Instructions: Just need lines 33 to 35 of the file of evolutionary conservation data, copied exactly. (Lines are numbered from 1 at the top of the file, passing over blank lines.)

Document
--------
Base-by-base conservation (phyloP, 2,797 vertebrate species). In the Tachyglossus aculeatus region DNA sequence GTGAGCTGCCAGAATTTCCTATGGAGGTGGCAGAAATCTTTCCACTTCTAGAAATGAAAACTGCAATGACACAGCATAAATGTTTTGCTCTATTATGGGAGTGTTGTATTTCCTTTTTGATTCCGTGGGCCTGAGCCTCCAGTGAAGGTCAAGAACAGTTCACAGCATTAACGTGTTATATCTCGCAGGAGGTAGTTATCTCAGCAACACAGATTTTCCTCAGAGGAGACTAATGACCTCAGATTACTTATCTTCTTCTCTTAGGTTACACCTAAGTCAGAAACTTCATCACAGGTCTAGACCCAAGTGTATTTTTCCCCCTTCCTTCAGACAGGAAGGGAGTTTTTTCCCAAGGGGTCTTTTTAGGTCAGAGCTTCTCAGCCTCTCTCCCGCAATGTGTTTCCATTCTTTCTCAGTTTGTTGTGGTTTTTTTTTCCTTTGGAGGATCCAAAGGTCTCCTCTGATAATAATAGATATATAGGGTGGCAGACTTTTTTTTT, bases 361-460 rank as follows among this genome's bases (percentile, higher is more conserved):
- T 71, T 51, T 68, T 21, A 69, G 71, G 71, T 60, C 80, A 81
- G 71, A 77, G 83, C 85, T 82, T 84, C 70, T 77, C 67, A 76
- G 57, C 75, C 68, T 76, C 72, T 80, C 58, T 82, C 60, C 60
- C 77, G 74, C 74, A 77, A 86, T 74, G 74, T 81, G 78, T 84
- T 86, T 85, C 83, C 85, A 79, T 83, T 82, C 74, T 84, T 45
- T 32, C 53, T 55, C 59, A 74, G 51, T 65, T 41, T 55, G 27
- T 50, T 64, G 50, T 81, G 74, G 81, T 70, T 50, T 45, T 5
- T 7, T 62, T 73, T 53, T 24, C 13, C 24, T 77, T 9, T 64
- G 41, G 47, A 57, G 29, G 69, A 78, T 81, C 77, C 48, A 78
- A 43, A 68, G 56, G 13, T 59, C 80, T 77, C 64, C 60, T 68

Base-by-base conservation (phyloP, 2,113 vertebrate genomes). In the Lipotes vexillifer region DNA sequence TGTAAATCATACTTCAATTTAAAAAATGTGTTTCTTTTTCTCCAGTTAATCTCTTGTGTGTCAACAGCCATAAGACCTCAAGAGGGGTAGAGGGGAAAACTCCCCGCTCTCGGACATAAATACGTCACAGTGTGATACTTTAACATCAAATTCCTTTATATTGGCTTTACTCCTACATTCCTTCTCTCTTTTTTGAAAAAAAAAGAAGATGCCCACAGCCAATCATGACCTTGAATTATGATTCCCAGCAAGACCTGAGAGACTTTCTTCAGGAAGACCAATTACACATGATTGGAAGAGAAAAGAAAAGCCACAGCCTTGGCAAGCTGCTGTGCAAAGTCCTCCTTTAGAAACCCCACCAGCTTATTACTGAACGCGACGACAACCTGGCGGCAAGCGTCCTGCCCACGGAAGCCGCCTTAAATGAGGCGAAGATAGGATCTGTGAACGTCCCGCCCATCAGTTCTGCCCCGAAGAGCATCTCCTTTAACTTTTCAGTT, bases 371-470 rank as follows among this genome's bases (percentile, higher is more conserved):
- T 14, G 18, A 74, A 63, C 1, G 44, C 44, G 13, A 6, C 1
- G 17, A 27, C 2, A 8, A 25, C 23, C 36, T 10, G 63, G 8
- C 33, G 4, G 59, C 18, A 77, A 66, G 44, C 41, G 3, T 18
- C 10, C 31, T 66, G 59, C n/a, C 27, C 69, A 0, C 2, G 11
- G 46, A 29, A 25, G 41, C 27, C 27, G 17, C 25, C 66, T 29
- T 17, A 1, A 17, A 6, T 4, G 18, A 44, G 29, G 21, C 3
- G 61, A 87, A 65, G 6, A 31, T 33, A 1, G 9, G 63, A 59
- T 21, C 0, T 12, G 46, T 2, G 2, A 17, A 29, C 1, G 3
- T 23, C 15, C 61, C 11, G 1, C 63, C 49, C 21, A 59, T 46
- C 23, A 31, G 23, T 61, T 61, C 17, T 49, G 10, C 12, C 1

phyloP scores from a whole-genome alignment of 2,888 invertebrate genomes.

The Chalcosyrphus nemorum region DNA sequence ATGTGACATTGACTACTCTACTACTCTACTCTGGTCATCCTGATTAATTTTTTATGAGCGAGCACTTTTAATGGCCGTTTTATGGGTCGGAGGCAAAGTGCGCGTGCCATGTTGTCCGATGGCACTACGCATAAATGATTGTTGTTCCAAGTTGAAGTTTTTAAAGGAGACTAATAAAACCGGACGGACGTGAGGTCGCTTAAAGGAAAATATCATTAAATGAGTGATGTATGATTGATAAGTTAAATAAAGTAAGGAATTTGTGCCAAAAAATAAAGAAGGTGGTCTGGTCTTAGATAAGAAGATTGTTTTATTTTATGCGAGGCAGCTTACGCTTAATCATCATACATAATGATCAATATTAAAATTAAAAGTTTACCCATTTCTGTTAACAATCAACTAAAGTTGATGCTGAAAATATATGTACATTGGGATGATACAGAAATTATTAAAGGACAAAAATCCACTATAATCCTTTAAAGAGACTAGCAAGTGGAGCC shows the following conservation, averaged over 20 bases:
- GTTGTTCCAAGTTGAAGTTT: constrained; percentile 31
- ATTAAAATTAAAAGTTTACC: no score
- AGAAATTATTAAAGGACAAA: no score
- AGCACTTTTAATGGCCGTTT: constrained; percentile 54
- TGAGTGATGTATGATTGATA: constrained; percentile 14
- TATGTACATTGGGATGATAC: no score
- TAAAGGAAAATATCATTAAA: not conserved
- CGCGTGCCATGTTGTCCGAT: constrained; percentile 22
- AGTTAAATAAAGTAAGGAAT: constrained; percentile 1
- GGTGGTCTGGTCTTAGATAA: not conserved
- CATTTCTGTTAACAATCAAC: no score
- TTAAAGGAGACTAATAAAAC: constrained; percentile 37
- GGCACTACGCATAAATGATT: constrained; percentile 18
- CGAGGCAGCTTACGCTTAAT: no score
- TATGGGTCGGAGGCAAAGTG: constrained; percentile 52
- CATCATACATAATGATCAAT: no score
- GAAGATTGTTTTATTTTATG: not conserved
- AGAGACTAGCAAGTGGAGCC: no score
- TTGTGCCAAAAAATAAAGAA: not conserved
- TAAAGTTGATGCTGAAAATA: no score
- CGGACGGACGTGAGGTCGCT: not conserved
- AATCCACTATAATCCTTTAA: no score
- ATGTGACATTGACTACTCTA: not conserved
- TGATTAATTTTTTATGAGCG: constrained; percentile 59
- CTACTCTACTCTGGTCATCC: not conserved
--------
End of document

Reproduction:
- AGTTAAATAAAGTAAGGAAT: constrained; percentile 1
- GGTGGTCTGGTCTTAGATAA: not conserved
- CATTTCTGTTAACAATCAAC: no score